That party withered into political insignificance following Haider’s death in a car accident in 2008. But it nevertheless helps explain the FPÖ’s strength today, albeit indirectly. The departure of the FPÖ’s liberal supporters to the BZÖ permanently ended the infighting that plagued the party from the beginning. When Strache took over the FPÖ in 2005, he built up the party around xenophobic, anti-Islam slogans (“Vienna cannot become Istanbul”) with a core team consisting of members of German nationalist fraternities, the Burschenschaften.

Strache, like Haider, has always had the desire to govern, and to that end he has purged the party of some of its more extreme members and rhetoric to make the FPÖ more attractive to the ÖVP for a coalition government. But he has not had to struggle with the basic unity of his party, which is now an ideological organization rather than a political coalition split along liberal and nationalist lines. (The party also has strong leadership even in Strache’s absence; Norbert Hofer, who earned the votes of an unprecedented share of the electorate in the 2016 Austrian presidential elections for a FPÖ politician, has assumed the chairmanship.) That’s why Austria likely won’t see a repeat of the FPÖ’s 2002 election collapse. The recent revelations about Strache and Gudenus are seen by the party’s core voters as part of a nefarious efforts by the ÖVP and SPÖ to keep Proporz, their political power-sharing system, in place. The difference now is the stronger suggestions that this system has a liberal ideological agenda.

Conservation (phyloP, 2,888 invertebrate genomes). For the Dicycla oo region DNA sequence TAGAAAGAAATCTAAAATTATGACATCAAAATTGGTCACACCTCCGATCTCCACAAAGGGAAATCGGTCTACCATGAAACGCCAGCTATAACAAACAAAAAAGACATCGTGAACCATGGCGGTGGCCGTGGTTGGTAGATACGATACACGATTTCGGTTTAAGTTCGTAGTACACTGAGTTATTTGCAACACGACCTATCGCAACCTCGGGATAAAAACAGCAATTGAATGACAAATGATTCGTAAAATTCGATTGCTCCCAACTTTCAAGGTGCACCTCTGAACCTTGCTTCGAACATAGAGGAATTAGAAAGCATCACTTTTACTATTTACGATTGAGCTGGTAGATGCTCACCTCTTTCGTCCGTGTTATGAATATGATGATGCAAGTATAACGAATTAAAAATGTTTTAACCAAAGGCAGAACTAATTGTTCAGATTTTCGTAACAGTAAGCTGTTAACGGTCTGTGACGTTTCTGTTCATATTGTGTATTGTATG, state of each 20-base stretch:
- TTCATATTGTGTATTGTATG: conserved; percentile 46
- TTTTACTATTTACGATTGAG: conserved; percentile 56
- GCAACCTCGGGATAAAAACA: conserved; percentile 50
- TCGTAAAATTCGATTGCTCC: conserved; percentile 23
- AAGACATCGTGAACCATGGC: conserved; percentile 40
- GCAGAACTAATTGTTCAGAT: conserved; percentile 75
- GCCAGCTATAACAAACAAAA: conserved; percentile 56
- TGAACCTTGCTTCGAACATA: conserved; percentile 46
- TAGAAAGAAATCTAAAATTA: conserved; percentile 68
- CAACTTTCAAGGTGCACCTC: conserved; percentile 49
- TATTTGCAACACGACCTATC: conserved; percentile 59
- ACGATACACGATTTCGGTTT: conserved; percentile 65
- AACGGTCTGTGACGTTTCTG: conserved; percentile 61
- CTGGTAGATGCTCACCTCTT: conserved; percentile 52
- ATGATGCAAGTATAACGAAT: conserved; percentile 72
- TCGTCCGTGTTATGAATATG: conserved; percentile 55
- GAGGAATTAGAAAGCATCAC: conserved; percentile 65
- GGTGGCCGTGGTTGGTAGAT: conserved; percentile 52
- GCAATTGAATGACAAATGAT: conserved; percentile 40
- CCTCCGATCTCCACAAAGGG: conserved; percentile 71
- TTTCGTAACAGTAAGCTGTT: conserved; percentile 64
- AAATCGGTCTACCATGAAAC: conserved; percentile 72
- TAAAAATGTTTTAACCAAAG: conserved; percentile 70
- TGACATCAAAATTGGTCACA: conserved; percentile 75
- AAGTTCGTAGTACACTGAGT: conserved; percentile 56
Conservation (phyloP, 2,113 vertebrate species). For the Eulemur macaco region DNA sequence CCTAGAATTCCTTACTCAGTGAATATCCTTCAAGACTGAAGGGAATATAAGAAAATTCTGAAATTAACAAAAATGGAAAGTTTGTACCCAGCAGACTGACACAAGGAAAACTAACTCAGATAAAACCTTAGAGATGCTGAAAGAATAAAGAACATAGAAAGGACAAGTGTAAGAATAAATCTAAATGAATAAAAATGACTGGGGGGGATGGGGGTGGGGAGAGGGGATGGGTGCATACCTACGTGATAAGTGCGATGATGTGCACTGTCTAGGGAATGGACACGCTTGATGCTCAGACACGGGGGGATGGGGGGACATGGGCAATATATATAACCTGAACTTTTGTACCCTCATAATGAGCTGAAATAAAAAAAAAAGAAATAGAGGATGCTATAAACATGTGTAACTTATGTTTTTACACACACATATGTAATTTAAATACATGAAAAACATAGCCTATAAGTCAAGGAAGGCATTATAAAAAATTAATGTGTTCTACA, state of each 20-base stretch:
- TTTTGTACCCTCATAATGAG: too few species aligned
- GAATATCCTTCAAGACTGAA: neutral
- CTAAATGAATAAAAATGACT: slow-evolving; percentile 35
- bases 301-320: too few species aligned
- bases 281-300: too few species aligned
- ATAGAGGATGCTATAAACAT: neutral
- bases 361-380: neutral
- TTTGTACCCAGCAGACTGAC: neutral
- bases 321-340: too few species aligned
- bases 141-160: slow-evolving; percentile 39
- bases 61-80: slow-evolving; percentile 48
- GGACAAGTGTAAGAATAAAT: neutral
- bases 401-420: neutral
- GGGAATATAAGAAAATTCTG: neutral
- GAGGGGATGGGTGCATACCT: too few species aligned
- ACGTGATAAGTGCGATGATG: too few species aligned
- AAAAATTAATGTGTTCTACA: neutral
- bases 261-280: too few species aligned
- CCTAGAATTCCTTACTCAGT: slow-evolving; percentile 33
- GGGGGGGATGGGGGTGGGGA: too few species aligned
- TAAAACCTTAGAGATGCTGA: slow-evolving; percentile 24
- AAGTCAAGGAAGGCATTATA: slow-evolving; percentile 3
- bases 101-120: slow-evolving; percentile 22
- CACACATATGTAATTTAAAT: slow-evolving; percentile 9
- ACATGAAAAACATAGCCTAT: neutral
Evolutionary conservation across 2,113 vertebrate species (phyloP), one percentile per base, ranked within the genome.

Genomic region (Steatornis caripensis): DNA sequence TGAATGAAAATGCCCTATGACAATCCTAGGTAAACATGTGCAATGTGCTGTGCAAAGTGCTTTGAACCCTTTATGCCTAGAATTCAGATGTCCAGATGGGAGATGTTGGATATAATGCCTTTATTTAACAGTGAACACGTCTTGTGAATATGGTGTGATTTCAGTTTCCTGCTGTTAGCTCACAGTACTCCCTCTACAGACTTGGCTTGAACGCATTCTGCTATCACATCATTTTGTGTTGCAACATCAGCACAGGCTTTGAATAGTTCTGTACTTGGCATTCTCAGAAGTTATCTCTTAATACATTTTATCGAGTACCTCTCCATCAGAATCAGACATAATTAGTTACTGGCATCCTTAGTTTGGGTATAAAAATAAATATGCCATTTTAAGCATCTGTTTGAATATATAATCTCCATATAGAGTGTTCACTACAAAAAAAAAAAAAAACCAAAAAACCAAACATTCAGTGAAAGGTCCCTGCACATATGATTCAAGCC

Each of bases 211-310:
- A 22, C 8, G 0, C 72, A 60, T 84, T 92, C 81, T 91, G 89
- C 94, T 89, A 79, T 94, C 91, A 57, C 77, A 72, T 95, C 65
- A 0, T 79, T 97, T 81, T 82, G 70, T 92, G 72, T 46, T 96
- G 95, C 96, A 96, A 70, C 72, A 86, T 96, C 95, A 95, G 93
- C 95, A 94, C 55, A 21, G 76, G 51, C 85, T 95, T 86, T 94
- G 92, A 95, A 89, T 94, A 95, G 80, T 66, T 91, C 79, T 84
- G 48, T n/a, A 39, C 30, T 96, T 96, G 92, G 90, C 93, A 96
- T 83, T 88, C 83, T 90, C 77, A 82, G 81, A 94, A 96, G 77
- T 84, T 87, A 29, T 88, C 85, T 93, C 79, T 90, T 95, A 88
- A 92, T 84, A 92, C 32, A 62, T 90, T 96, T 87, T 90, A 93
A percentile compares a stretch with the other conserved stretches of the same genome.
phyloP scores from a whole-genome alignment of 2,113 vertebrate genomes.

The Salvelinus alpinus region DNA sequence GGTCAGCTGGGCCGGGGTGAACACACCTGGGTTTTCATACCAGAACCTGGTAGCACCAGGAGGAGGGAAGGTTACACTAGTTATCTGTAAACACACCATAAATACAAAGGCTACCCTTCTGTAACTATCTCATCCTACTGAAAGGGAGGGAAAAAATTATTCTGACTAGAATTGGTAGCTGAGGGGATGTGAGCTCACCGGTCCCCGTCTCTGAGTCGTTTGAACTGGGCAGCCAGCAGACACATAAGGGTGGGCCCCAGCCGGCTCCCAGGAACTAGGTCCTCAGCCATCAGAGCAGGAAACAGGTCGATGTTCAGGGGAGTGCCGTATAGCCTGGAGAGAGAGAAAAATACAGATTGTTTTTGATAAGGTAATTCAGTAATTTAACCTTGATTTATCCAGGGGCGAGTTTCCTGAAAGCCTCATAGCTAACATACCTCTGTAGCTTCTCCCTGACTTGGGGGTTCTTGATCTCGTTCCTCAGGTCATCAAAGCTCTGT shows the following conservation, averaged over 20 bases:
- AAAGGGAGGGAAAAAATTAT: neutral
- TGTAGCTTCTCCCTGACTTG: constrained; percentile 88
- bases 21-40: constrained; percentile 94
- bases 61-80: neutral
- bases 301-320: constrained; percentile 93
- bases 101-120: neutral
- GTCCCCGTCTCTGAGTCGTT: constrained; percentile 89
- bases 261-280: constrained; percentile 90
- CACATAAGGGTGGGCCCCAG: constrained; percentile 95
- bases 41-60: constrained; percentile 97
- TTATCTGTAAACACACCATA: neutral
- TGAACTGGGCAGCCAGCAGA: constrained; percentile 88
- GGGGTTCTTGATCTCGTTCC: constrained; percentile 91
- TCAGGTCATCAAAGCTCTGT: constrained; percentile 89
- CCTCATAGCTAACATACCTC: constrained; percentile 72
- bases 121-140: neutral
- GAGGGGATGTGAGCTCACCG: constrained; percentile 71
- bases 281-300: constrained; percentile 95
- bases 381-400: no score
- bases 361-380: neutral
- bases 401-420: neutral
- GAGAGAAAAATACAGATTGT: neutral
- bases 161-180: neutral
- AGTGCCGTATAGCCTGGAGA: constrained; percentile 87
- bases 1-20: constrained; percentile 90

The FPÖ’s current communications strategy caters to this sentiment by attempting to discredit the Kurz-led ÖVP’s ideological move to the right over the last two years. Party news outlets and politicians are already referring to a reversion to the “old ÖVP” and a likely future grand coalition government. Former FPÖ Interior Minister Herbert Kickl noted in a social media post this week that a reason for his dismissal was Kurz’s disagreement with his tough anti-migration policies—an astounding statement given the chancellor’s recent track record on the subject.

This produces the current dilemma of Austria’s political elite. If Kurz, the head of Austria’s strongest party, enters into a grand coalition government with the SPÖ following the September elections, the most likely result will be a strengthened FPÖ, which, as the largest opposition party, will again rail against the so-called corrupt and politically correct establishment, regardless of corruption allegations or even legal convictions in its own ranks. If Kurz, however, decides to give an ÖVP-FPÖ government another shot, chances are that the government will once more collapse because of some FPÖ scandal or other. It’s no accident that governments involving the FPÖ have never lasted longer than two and a half years; the party appears incapable of governing without giving in to its destructive impulses to break up the country’s political system and hollow out its mores and norms.

The FPÖ’s nationalist ideology, as well as its xenophobic and anti-Semitic rhetoric, overshadows how much of the party’s attraction is also fueled by opposition to the prevailing ÖVP-SPÖ political establishment and the Proporz system. Notably, the FPÖ can fight the Proporz inside or outside of government—inside by installing its own party members in key government positions and ousting members of other parties or outside by publicly attacking the FPÖ’s political ostracization, which, along with the party’s usual nationalist and xenophobic rhetoric, will play well with the party base. As a result, no matter what the other parties decide following the September snap elections, the political future of the FPÖ inside or outside of government will likely be brighter than most outside observers assume.

Franz-Stefan Gady is a senior editor at The Diplomat magazine and senior fellow at the EastWest Institute. Twitter: @hoanssolo